The Conservative Party in Britain on Thursday narrowed down the contenders for the next prime minister to two candidates: Home Affairs Secretary Theresa May and Energy Minister Andrea Leadsom, according to numerous reports.
Whether May or Leadsom wins the final vote in September, it is now confirmed that the next prime minister will be a woman-the first since Margaret Thatcher and the Parliament's second female leader in its history.
Gove, 48, came third in Tuesday's first-round vote and is seen by some Tories as untrustworthy after he ditched his support for former London Mayor Boris Johnson - who had been expected to run for Conservative leader - and declared himself a candidate instead.
Mrs May said she had won support from MPs from across the party "left and right, leavers and remainers", while her supporters pointed out that Mrs Leadsom's support was mainly drawn from the Brexit-backing wing.
Andrea Leadsom, 53, was born in Aylesbury and was elected as MP for South Northamptonshire when the constituency was created in 2010.
They would be mostly over 50, disproportionately male, and "overwhelmingly middle class", he said.
May, 59, is the clear frontrunner, earning the most votes - 199 - in a balloting of Conservative lawmakers that concluded Thursday.
Leadsom's plainspoken, common-sense style and strong opposition to the European Union have made her popular with the party's grassroots membership, which is older and more euroskeptic than the British average.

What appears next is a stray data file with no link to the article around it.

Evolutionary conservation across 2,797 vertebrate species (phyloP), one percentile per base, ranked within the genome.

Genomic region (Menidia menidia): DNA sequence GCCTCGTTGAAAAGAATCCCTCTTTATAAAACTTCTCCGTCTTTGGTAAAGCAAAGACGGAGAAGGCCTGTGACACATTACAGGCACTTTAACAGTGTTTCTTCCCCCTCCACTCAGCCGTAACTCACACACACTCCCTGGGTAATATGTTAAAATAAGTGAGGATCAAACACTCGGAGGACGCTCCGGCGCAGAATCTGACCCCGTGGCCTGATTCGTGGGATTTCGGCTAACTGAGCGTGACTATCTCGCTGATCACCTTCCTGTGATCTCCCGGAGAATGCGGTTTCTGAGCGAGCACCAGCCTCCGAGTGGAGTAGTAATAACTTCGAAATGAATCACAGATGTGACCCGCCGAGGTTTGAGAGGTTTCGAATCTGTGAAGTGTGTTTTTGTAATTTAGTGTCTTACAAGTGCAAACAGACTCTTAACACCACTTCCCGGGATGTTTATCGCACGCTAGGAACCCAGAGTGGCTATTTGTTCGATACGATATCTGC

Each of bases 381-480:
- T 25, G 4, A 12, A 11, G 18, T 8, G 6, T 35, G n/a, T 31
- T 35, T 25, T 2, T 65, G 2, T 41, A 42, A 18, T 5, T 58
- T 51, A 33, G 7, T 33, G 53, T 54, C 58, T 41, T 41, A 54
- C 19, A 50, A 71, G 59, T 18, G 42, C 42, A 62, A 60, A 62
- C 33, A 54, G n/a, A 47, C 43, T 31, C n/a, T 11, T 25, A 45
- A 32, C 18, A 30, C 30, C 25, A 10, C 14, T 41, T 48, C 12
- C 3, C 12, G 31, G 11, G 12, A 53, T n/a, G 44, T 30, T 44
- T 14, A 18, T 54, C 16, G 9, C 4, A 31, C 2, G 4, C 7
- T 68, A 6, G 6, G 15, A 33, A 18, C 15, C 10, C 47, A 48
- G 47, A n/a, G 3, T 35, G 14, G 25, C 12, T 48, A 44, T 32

'She's the future. What you want is someone who's not been in the Westminster bubble, she's had a real job in the real world and that's what people are looking for.
"Now is the time for me and my team to take my case out to the party members in the country", she told the press outside Parliament shortly after the result was declared. Yesterday he headed up a march in her support in the capital.
Anyone wanting to vote has to have been a member of the Conservative Party by 9 June.
Leadsom "is in favor of austerity measures to reign in British debt, and is opposed to tax increases whenever possible", IJ Review reported.
Mr Loughton said the results showed a "quirky" choice for the party, adding: "They both went to state schools, they are both women, hey, that's pretty quirky for the Tory party".
Ms Leadsom herself has insisted she has "no allegiances" to Ukip, and one of her key Conservative supporters today stressed that it was Tory members, not Ukip activists, who would decide the next leader.